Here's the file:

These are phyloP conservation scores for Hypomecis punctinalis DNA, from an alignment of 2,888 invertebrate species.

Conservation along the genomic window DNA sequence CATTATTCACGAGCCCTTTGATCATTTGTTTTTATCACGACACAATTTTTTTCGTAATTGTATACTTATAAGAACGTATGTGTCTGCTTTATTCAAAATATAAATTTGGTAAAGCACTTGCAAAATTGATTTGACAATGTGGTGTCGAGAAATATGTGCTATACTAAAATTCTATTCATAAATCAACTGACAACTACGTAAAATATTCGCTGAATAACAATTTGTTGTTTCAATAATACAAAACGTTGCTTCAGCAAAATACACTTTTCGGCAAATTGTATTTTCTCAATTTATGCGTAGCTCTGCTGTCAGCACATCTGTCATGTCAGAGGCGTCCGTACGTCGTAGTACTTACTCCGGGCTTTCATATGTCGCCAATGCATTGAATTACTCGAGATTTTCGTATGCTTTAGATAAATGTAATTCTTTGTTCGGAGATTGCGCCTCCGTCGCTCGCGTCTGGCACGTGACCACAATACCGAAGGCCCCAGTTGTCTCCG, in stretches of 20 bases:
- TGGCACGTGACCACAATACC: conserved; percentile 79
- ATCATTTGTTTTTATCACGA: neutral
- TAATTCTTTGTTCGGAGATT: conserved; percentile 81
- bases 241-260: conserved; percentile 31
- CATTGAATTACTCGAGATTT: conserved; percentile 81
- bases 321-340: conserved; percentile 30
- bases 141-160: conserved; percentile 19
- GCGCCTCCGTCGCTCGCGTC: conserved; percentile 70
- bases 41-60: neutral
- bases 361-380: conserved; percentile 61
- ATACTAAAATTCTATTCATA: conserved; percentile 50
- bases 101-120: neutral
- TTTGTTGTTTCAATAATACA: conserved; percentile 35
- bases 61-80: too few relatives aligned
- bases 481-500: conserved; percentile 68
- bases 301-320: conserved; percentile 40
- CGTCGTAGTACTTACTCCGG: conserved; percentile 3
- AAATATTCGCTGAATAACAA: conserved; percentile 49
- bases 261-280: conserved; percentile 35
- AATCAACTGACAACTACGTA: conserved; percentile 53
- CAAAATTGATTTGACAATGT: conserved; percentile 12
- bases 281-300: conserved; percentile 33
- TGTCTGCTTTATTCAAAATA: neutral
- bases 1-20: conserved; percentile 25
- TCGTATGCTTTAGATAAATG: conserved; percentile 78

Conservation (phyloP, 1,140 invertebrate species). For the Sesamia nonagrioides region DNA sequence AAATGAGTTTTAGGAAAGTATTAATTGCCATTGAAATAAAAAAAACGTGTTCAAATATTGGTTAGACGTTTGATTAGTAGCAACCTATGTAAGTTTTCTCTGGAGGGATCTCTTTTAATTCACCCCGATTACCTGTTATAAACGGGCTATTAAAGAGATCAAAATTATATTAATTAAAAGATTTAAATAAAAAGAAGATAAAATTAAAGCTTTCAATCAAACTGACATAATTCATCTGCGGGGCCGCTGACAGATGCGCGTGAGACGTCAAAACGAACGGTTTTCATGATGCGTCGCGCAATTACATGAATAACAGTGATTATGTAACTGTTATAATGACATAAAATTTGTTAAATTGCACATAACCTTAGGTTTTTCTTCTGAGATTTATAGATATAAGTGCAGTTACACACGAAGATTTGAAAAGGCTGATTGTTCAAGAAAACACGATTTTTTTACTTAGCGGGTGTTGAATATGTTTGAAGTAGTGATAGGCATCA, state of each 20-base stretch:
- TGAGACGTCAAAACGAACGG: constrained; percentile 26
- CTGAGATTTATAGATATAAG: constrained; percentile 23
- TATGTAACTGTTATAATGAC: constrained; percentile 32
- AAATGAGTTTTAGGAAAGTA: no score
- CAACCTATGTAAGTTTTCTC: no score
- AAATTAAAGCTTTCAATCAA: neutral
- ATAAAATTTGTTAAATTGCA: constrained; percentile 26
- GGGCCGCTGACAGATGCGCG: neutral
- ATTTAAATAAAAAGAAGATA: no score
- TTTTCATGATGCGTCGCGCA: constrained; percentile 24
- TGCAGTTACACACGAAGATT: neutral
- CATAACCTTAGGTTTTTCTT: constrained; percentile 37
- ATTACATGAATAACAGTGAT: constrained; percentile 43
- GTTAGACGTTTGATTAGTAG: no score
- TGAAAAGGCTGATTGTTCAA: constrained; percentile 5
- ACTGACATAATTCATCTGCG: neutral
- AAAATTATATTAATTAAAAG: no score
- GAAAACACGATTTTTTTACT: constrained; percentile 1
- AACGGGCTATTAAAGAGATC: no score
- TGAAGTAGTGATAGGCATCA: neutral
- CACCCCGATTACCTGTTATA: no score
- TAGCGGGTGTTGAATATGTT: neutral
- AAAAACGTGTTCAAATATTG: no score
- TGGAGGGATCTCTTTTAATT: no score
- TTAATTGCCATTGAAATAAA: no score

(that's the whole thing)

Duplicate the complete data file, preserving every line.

These are phyloP conservation scores for Hypomecis punctinalis DNA, from an alignment of 2,888 invertebrate species.

Conservation along the genomic window DNA sequence CATTATTCACGAGCCCTTTGATCATTTGTTTTTATCACGACACAATTTTTTTCGTAATTGTATACTTATAAGAACGTATGTGTCTGCTTTATTCAAAATATAAATTTGGTAAAGCACTTGCAAAATTGATTTGACAATGTGGTGTCGAGAAATATGTGCTATACTAAAATTCTATTCATAAATCAACTGACAACTACGTAAAATATTCGCTGAATAACAATTTGTTGTTTCAATAATACAAAACGTTGCTTCAGCAAAATACACTTTTCGGCAAATTGTATTTTCTCAATTTATGCGTAGCTCTGCTGTCAGCACATCTGTCATGTCAGAGGCGTCCGTACGTCGTAGTACTTACTCCGGGCTTTCATATGTCGCCAATGCATTGAATTACTCGAGATTTTCGTATGCTTTAGATAAATGTAATTCTTTGTTCGGAGATTGCGCCTCCGTCGCTCGCGTCTGGCACGTGACCACAATACCGAAGGCCCCAGTTGTCTCCG, in stretches of 20 bases:
- TGGCACGTGACCACAATACC: conserved; percentile 79
- ATCATTTGTTTTTATCACGA: neutral
- TAATTCTTTGTTCGGAGATT: conserved; percentile 81
- bases 241-260: conserved; percentile 31
- CATTGAATTACTCGAGATTT: conserved; percentile 81
- bases 321-340: conserved; percentile 30
- bases 141-160: conserved; percentile 19
- GCGCCTCCGTCGCTCGCGTC: conserved; percentile 70
- bases 41-60: neutral
- bases 361-380: conserved; percentile 61
- ATACTAAAATTCTATTCATA: conserved; percentile 50
- bases 101-120: neutral
- TTTGTTGTTTCAATAATACA: conserved; percentile 35
- bases 61-80: too few relatives aligned
- bases 481-500: conserved; percentile 68
- bases 301-320: conserved; percentile 40
- CGTCGTAGTACTTACTCCGG: conserved; percentile 3
- AAATATTCGCTGAATAACAA: conserved; percentile 49
- bases 261-280: conserved; percentile 35
- AATCAACTGACAACTACGTA: conserved; percentile 53
- CAAAATTGATTTGACAATGT: conserved; percentile 12
- bases 281-300: conserved; percentile 33
- TGTCTGCTTTATTCAAAATA: neutral
- bases 1-20: conserved; percentile 25
- TCGTATGCTTTAGATAAATG: conserved; percentile 78

Conservation (phyloP, 1,140 invertebrate species). For the Sesamia nonagrioides region DNA sequence AAATGAGTTTTAGGAAAGTATTAATTGCCATTGAAATAAAAAAAACGTGTTCAAATATTGGTTAGACGTTTGATTAGTAGCAACCTATGTAAGTTTTCTCTGGAGGGATCTCTTTTAATTCACCCCGATTACCTGTTATAAACGGGCTATTAAAGAGATCAAAATTATATTAATTAAAAGATTTAAATAAAAAGAAGATAAAATTAAAGCTTTCAATCAAACTGACATAATTCATCTGCGGGGCCGCTGACAGATGCGCGTGAGACGTCAAAACGAACGGTTTTCATGATGCGTCGCGCAATTACATGAATAACAGTGATTATGTAACTGTTATAATGACATAAAATTTGTTAAATTGCACATAACCTTAGGTTTTTCTTCTGAGATTTATAGATATAAGTGCAGTTACACACGAAGATTTGAAAAGGCTGATTGTTCAAGAAAACACGATTTTTTTACTTAGCGGGTGTTGAATATGTTTGAAGTAGTGATAGGCATCA, state of each 20-base stretch:
- TGAGACGTCAAAACGAACGG: constrained; percentile 26
- CTGAGATTTATAGATATAAG: constrained; percentile 23
- TATGTAACTGTTATAATGAC: constrained; percentile 32
- AAATGAGTTTTAGGAAAGTA: no score
- CAACCTATGTAAGTTTTCTC: no score
- AAATTAAAGCTTTCAATCAA: neutral
- ATAAAATTTGTTAAATTGCA: constrained; percentile 26
- GGGCCGCTGACAGATGCGCG: neutral
- ATTTAAATAAAAAGAAGATA: no score
- TTTTCATGATGCGTCGCGCA: constrained; percentile 24
- TGCAGTTACACACGAAGATT: neutral
- CATAACCTTAGGTTTTTCTT: constrained; percentile 37
- ATTACATGAATAACAGTGAT: constrained; percentile 43
- GTTAGACGTTTGATTAGTAG: no score
- TGAAAAGGCTGATTGTTCAA: constrained; percentile 5
- ACTGACATAATTCATCTGCG: neutral
- AAAATTATATTAATTAAAAG: no score
- GAAAACACGATTTTTTTACT: constrained; percentile 1
- AACGGGCTATTAAAGAGATC: no score
- TGAAGTAGTGATAGGCATCA: neutral
- CACCCCGATTACCTGTTATA: no score
- TAGCGGGTGTTGAATATGTT: neutral
- AAAAACGTGTTCAAATATTG: no score
- TGGAGGGATCTCTTTTAATT: no score
- TTAATTGCCATTGAAATAAA: no score